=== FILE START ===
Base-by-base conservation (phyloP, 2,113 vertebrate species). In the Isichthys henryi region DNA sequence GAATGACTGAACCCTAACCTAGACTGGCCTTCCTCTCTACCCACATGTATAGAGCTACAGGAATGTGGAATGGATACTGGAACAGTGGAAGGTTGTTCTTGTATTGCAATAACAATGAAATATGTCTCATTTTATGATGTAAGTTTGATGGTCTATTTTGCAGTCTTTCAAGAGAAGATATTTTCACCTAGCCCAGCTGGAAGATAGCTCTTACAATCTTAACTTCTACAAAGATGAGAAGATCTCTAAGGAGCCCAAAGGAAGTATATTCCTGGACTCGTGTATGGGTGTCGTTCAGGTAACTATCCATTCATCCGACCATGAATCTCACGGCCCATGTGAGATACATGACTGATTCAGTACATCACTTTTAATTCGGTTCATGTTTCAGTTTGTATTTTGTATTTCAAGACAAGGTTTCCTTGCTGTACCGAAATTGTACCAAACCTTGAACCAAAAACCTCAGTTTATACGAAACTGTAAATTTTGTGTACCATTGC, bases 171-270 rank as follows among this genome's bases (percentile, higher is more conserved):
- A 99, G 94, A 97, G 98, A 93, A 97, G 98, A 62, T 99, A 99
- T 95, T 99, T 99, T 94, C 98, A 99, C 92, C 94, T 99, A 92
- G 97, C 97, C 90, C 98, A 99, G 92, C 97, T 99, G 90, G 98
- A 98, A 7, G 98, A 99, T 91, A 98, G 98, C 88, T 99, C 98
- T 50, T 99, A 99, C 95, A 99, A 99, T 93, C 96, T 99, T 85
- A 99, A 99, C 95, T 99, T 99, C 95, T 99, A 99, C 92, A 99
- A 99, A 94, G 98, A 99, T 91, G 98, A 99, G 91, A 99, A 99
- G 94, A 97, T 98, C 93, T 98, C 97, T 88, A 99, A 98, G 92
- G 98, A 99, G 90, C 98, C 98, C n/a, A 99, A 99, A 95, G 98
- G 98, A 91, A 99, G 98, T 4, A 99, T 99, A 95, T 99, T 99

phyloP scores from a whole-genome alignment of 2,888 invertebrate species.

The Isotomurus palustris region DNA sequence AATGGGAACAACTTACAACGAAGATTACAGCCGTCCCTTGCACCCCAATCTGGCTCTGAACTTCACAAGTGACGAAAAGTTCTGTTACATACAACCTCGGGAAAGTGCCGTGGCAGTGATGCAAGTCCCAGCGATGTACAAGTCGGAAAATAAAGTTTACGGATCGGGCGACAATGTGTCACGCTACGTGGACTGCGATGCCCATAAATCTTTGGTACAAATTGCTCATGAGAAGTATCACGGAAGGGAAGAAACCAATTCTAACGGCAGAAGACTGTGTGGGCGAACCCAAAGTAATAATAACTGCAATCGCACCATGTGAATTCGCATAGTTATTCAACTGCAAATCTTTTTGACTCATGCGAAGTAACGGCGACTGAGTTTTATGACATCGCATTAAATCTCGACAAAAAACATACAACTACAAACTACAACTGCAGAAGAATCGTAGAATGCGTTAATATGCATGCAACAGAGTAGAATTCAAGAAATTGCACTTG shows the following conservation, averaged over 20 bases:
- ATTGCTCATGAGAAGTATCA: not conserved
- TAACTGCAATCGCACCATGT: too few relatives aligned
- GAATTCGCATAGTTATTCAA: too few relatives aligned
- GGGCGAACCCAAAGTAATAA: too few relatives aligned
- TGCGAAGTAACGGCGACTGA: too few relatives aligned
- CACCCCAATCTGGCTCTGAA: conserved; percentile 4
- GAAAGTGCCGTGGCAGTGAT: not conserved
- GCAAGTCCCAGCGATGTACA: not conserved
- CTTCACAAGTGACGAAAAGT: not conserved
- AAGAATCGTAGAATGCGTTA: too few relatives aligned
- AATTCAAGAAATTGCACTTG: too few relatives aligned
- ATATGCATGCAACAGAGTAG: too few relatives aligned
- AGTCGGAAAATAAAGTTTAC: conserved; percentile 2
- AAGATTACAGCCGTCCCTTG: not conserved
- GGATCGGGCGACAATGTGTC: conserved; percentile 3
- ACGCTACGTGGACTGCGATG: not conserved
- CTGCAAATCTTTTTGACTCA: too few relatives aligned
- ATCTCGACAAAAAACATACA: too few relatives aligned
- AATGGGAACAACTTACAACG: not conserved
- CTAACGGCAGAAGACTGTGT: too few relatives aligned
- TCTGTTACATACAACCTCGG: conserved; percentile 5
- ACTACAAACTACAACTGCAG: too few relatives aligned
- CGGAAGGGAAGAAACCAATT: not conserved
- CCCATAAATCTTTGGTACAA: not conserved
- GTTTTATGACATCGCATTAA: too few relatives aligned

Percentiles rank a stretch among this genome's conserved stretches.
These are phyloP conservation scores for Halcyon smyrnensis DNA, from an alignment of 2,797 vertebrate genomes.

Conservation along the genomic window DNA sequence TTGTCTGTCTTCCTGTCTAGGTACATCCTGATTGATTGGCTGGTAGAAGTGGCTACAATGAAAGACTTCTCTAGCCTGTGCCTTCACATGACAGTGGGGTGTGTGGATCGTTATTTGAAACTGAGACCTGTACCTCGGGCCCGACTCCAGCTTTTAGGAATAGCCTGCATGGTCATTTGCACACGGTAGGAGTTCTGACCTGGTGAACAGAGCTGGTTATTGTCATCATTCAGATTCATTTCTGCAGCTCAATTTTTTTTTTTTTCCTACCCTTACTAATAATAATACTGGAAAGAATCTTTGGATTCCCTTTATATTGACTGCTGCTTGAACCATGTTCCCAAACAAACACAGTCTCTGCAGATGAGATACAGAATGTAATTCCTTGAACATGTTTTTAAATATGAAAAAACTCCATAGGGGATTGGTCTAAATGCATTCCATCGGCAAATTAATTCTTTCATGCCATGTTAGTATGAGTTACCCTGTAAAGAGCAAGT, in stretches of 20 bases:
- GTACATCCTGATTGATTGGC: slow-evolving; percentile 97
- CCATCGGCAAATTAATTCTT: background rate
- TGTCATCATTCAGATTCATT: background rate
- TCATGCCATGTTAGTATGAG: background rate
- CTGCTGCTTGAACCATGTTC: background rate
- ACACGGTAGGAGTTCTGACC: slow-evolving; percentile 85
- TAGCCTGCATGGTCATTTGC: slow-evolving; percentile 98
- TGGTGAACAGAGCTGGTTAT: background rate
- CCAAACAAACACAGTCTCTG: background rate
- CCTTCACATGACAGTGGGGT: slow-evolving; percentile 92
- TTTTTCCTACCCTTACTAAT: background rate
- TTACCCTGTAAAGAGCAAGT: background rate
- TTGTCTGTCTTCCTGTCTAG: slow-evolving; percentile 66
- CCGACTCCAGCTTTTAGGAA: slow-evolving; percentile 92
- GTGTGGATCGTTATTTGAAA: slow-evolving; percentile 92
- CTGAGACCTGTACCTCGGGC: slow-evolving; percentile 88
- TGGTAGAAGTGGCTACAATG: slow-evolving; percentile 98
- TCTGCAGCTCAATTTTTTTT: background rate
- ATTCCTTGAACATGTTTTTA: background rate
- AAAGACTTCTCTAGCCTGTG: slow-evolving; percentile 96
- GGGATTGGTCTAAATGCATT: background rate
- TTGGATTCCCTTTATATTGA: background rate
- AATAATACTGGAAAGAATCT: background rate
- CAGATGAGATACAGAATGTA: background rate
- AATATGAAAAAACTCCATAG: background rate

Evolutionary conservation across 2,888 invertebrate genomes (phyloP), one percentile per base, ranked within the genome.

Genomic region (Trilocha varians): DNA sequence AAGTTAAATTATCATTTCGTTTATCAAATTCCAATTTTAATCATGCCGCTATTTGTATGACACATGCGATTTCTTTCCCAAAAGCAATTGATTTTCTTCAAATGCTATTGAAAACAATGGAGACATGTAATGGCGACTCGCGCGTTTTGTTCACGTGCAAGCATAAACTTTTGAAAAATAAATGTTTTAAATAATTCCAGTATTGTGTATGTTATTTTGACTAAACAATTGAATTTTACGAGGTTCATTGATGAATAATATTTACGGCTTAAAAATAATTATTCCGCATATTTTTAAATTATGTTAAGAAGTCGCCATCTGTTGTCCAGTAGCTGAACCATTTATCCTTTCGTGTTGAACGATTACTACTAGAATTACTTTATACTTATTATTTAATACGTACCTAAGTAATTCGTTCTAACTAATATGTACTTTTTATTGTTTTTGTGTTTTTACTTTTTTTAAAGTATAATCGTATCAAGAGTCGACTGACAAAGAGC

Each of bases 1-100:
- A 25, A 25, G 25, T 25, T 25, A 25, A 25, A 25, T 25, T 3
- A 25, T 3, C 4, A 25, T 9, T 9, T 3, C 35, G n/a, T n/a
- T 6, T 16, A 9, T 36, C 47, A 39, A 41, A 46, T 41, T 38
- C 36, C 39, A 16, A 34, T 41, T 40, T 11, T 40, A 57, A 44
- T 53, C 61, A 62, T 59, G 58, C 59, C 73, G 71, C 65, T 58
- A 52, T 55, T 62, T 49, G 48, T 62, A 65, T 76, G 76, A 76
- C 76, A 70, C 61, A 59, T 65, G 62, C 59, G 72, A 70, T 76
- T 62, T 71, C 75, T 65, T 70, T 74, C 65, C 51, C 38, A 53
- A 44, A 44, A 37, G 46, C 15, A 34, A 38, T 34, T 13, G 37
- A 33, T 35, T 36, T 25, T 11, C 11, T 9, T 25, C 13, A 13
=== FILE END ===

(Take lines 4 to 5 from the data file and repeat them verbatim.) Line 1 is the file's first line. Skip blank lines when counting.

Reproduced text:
- G 97, C 97, C 90, C 98, A 99, G 92, C 97, T 99, G 90, G 98
- A 98, A 7, G 98, A 99, T 91, A 98, G 98, C 88, T 99, C 98